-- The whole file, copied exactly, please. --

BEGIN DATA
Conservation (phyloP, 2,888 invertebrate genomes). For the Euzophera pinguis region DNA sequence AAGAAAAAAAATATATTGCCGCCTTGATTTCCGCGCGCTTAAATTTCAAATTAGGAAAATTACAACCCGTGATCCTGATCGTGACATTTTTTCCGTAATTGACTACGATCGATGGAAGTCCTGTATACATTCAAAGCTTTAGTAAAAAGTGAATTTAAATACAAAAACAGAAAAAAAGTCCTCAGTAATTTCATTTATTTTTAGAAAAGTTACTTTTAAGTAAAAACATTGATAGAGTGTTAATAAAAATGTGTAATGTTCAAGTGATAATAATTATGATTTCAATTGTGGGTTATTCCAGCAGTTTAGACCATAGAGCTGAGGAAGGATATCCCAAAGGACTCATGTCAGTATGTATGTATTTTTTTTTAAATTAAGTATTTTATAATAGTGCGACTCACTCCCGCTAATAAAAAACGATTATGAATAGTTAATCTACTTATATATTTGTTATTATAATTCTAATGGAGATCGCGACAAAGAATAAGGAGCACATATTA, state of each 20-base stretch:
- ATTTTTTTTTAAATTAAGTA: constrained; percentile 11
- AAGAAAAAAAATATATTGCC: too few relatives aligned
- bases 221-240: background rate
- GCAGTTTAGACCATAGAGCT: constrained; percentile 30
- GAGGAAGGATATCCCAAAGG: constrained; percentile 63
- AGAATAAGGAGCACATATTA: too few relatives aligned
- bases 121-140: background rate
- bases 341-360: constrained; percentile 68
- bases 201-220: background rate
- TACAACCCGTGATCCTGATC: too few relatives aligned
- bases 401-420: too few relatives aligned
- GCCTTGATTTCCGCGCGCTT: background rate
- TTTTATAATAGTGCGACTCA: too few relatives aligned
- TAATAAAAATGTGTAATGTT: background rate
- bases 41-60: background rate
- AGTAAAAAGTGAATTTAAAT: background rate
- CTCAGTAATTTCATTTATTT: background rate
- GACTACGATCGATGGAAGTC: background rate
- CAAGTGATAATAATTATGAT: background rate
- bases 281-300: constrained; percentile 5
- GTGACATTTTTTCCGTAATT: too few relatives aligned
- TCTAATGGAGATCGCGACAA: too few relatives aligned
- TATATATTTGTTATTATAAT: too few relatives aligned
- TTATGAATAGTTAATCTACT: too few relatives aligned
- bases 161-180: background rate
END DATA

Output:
Conservation (phyloP, 2,888 invertebrate genomes). For the Euzophera pinguis region DNA sequence AAGAAAAAAAATATATTGCCGCCTTGATTTCCGCGCGCTTAAATTTCAAATTAGGAAAATTACAACCCGTGATCCTGATCGTGACATTTTTTCCGTAATTGACTACGATCGATGGAAGTCCTGTATACATTCAAAGCTTTAGTAAAAAGTGAATTTAAATACAAAAACAGAAAAAAAGTCCTCAGTAATTTCATTTATTTTTAGAAAAGTTACTTTTAAGTAAAAACATTGATAGAGTGTTAATAAAAATGTGTAATGTTCAAGTGATAATAATTATGATTTCAATTGTGGGTTATTCCAGCAGTTTAGACCATAGAGCTGAGGAAGGATATCCCAAAGGACTCATGTCAGTATGTATGTATTTTTTTTTAAATTAAGTATTTTATAATAGTGCGACTCACTCCCGCTAATAAAAAACGATTATGAATAGTTAATCTACTTATATATTTGTTATTATAATTCTAATGGAGATCGCGACAAAGAATAAGGAGCACATATTA, state of each 20-base stretch:
- ATTTTTTTTTAAATTAAGTA: constrained; percentile 11
- AAGAAAAAAAATATATTGCC: too few relatives aligned
- bases 221-240: background rate
- GCAGTTTAGACCATAGAGCT: constrained; percentile 30
- GAGGAAGGATATCCCAAAGG: constrained; percentile 63
- AGAATAAGGAGCACATATTA: too few relatives aligned
- bases 121-140: background rate
- bases 341-360: constrained; percentile 68
- bases 201-220: background rate
- TACAACCCGTGATCCTGATC: too few relatives aligned
- bases 401-420: too few relatives aligned
- GCCTTGATTTCCGCGCGCTT: background rate
- TTTTATAATAGTGCGACTCA: too few relatives aligned
- TAATAAAAATGTGTAATGTT: background rate
- bases 41-60: background rate
- AGTAAAAAGTGAATTTAAAT: background rate
- CTCAGTAATTTCATTTATTT: background rate
- GACTACGATCGATGGAAGTC: background rate
- CAAGTGATAATAATTATGAT: background rate
- bases 281-300: constrained; percentile 5
- GTGACATTTTTTCCGTAATT: too few relatives aligned
- TCTAATGGAGATCGCGACAA: too few relatives aligned
- TATATATTTGTTATTATAAT: too few relatives aligned
- TTATGAATAGTTAATCTACT: too few relatives aligned
- bases 161-180: background rate